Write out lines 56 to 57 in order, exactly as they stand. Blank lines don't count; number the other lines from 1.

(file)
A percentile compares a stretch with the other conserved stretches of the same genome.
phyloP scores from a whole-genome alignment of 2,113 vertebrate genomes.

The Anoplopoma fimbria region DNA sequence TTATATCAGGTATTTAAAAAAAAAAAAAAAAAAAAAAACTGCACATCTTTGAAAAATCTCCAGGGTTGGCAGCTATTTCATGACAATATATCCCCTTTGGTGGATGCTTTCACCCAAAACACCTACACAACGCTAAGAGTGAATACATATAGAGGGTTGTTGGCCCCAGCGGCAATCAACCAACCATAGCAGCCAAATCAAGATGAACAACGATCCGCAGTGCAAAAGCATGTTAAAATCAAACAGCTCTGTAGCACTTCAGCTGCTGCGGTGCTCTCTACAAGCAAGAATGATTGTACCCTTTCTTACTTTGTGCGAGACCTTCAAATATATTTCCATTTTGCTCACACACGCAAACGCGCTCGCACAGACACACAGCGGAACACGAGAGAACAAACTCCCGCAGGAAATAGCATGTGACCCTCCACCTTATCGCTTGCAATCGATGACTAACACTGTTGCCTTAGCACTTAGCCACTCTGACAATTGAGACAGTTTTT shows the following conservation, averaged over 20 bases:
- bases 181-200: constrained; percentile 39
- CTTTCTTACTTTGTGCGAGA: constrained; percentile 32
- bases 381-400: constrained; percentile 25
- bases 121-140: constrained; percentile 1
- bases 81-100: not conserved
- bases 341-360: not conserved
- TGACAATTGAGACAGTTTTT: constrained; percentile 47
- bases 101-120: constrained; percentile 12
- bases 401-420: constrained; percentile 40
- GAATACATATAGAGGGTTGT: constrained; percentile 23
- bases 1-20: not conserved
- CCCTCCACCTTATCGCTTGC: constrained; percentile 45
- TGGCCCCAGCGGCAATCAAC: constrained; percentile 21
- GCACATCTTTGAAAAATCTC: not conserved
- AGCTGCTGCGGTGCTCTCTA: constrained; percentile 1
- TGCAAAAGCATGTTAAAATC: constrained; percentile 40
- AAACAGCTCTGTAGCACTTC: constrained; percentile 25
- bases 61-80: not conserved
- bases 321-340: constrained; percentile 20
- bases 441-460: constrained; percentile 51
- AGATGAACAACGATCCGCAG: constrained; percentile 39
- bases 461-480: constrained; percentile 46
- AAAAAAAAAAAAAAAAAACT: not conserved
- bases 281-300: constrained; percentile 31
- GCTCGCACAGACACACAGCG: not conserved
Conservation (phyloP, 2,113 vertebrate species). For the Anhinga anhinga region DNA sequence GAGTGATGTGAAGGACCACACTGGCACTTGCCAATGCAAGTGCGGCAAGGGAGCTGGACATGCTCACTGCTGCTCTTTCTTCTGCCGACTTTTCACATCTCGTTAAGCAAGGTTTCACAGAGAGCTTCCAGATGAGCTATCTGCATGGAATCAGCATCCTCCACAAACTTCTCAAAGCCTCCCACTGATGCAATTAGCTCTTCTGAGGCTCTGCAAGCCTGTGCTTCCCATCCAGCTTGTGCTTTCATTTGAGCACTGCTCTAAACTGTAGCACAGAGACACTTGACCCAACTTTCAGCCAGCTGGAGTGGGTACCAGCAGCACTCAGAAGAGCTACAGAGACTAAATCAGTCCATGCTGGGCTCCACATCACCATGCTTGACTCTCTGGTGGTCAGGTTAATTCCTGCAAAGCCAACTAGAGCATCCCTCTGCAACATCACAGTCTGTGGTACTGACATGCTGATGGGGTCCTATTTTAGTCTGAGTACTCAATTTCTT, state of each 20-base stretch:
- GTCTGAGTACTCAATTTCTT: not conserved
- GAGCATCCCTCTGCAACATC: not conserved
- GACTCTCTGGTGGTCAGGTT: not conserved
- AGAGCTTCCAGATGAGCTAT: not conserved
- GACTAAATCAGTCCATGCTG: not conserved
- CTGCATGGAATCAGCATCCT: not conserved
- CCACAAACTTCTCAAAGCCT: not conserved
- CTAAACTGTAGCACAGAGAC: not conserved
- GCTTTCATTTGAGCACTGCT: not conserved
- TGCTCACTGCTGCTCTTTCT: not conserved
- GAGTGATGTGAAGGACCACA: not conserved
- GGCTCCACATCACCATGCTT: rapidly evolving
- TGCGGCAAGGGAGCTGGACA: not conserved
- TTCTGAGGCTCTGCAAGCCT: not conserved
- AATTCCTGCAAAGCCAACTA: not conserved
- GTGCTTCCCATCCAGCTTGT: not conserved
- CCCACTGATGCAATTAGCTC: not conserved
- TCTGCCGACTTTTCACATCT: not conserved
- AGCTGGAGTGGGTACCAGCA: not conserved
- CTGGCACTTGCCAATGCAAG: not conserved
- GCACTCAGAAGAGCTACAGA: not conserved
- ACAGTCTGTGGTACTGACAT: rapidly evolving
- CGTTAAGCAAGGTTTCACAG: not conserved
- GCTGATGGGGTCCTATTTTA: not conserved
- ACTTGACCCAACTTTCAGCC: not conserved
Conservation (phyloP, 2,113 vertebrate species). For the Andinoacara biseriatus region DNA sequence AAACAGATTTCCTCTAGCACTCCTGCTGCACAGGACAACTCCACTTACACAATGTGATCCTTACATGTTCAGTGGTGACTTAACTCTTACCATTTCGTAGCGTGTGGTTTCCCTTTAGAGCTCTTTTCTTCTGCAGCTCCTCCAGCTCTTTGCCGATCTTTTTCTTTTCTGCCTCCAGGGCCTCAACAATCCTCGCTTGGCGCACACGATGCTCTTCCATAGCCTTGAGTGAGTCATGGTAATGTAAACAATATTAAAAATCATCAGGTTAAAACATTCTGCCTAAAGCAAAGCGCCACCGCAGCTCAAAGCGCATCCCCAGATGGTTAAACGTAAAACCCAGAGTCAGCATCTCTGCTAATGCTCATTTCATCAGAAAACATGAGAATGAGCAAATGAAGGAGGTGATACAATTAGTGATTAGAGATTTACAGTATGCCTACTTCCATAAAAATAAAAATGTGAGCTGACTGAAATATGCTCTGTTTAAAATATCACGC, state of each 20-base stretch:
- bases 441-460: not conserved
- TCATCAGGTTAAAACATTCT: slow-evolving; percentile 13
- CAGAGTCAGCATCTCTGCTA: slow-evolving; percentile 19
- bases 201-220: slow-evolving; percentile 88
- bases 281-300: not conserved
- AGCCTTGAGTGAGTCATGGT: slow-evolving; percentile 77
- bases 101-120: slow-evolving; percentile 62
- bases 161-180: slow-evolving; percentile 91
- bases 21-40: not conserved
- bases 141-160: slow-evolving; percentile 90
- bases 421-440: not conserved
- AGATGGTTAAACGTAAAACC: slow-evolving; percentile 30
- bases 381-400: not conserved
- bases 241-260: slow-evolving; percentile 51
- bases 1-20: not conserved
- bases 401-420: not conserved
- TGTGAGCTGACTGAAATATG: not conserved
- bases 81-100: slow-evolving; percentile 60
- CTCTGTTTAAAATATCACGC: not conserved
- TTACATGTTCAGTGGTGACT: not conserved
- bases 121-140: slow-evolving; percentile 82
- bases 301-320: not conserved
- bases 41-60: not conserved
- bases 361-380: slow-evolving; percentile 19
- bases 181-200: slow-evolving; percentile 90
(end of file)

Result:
- bases 441-460: not conserved
- TCATCAGGTTAAAACATTCT: slow-evolving; percentile 13